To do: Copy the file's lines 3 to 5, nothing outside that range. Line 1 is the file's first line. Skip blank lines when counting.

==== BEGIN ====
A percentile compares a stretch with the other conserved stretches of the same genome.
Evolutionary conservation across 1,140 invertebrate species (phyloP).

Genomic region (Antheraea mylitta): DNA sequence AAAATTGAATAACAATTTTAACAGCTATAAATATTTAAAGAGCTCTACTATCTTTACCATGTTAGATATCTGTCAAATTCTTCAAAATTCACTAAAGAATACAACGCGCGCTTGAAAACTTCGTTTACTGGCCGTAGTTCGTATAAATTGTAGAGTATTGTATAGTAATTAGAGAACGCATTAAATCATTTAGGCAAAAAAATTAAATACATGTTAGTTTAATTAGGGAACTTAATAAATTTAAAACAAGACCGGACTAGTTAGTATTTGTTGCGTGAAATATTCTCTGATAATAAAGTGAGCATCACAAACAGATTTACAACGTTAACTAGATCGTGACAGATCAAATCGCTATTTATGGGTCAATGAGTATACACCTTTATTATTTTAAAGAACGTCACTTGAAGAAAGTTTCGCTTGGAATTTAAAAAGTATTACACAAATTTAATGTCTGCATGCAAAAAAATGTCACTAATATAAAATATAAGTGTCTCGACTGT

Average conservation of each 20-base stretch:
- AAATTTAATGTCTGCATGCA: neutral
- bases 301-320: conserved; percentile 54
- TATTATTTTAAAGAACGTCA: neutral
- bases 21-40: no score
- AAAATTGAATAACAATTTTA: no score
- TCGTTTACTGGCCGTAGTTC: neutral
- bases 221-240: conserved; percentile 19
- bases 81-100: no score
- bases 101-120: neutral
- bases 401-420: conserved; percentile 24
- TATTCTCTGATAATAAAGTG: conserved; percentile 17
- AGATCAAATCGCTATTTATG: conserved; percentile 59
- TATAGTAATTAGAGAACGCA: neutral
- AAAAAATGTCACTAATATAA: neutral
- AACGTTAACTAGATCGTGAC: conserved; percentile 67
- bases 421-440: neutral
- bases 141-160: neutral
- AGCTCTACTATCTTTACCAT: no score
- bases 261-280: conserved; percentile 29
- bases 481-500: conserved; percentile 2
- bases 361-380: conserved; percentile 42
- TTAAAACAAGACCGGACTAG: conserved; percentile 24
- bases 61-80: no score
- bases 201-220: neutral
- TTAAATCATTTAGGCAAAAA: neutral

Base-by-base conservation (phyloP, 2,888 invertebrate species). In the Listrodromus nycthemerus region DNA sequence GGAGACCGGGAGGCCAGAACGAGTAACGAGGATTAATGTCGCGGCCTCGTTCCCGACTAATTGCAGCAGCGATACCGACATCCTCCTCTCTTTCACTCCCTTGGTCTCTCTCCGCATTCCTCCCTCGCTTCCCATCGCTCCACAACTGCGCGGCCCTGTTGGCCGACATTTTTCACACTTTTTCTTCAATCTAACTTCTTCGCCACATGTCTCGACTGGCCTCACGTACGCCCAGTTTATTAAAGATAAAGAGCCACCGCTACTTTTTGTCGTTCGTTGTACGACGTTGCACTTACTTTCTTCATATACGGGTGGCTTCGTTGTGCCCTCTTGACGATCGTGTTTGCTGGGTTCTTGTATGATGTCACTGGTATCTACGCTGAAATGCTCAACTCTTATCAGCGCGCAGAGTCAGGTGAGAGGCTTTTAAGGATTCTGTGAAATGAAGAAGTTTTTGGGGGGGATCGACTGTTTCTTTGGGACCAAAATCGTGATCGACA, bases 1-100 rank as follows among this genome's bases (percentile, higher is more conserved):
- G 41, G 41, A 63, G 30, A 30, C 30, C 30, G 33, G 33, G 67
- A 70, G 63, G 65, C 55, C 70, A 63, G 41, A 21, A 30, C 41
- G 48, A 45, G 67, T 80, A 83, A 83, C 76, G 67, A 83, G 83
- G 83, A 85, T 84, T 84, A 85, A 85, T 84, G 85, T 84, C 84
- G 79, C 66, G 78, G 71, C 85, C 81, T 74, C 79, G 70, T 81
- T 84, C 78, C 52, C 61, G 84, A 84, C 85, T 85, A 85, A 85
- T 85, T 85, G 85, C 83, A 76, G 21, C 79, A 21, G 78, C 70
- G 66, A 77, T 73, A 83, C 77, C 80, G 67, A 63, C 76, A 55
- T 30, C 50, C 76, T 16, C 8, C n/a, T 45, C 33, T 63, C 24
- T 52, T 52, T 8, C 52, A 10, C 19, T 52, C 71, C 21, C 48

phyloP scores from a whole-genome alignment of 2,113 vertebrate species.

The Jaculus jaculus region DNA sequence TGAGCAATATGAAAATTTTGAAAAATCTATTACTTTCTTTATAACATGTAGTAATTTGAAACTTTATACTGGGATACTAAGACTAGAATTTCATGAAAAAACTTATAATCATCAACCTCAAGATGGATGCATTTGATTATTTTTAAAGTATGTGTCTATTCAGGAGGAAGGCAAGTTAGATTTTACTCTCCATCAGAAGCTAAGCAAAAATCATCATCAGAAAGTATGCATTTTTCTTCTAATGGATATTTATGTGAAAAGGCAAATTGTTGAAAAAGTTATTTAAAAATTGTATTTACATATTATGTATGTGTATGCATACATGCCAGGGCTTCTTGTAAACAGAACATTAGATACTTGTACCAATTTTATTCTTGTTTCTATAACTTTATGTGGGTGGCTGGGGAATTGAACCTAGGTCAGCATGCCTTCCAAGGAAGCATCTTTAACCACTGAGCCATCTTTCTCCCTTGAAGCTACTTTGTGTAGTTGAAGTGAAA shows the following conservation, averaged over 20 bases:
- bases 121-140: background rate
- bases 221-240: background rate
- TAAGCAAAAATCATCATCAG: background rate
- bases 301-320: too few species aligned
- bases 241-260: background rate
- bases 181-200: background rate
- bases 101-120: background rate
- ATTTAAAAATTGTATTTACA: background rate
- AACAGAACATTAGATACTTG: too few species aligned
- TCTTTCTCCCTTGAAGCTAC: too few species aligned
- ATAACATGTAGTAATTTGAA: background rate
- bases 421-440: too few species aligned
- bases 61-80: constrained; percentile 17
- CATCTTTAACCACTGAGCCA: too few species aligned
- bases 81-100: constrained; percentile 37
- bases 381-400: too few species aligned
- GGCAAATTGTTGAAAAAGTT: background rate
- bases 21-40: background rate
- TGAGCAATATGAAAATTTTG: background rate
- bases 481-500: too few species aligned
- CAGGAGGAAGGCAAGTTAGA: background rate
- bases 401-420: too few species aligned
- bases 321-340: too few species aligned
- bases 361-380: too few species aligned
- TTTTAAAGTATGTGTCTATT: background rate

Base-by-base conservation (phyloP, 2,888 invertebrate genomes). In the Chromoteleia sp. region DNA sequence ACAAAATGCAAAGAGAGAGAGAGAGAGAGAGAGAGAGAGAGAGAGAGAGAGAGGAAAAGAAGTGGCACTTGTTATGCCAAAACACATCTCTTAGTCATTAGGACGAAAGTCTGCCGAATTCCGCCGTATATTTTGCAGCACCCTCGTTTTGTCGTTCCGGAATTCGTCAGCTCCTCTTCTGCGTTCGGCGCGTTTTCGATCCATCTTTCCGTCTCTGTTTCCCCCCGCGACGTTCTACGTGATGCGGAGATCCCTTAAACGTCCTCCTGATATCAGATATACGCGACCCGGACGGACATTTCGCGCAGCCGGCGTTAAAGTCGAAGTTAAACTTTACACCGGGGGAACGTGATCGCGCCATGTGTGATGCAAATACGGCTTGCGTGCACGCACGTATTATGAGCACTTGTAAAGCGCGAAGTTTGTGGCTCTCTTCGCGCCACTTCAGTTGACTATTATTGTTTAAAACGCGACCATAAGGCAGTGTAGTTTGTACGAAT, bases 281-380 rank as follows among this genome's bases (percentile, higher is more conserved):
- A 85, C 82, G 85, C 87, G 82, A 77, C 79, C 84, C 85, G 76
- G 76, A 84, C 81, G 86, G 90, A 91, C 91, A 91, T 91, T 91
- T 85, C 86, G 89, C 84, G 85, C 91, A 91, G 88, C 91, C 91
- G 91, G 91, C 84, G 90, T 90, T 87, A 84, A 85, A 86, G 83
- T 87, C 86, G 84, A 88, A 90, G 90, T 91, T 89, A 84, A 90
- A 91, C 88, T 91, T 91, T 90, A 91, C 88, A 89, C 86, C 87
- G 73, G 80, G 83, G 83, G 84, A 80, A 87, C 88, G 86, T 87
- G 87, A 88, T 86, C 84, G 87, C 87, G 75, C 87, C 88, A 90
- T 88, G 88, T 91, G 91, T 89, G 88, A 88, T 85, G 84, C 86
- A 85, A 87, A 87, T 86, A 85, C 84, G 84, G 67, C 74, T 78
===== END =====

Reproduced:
Genomic region (Antheraea mylitta): DNA sequence AAAATTGAATAACAATTTTAACAGCTATAAATATTTAAAGAGCTCTACTATCTTTACCATGTTAGATATCTGTCAAATTCTTCAAAATTCACTAAAGAATACAACGCGCGCTTGAAAACTTCGTTTACTGGCCGTAGTTCGTATAAATTGTAGAGTATTGTATAGTAATTAGAGAACGCATTAAATCATTTAGGCAAAAAAATTAAATACATGTTAGTTTAATTAGGGAACTTAATAAATTTAAAACAAGACCGGACTAGTTAGTATTTGTTGCGTGAAATATTCTCTGATAATAAAGTGAGCATCACAAACAGATTTACAACGTTAACTAGATCGTGACAGATCAAATCGCTATTTATGGGTCAATGAGTATACACCTTTATTATTTTAAAGAACGTCACTTGAAGAAAGTTTCGCTTGGAATTTAAAAAGTATTACACAAATTTAATGTCTGCATGCAAAAAAATGTCACTAATATAAAATATAAGTGTCTCGACTGT

Average conservation of each 20-base stretch:
- AAATTTAATGTCTGCATGCA: neutral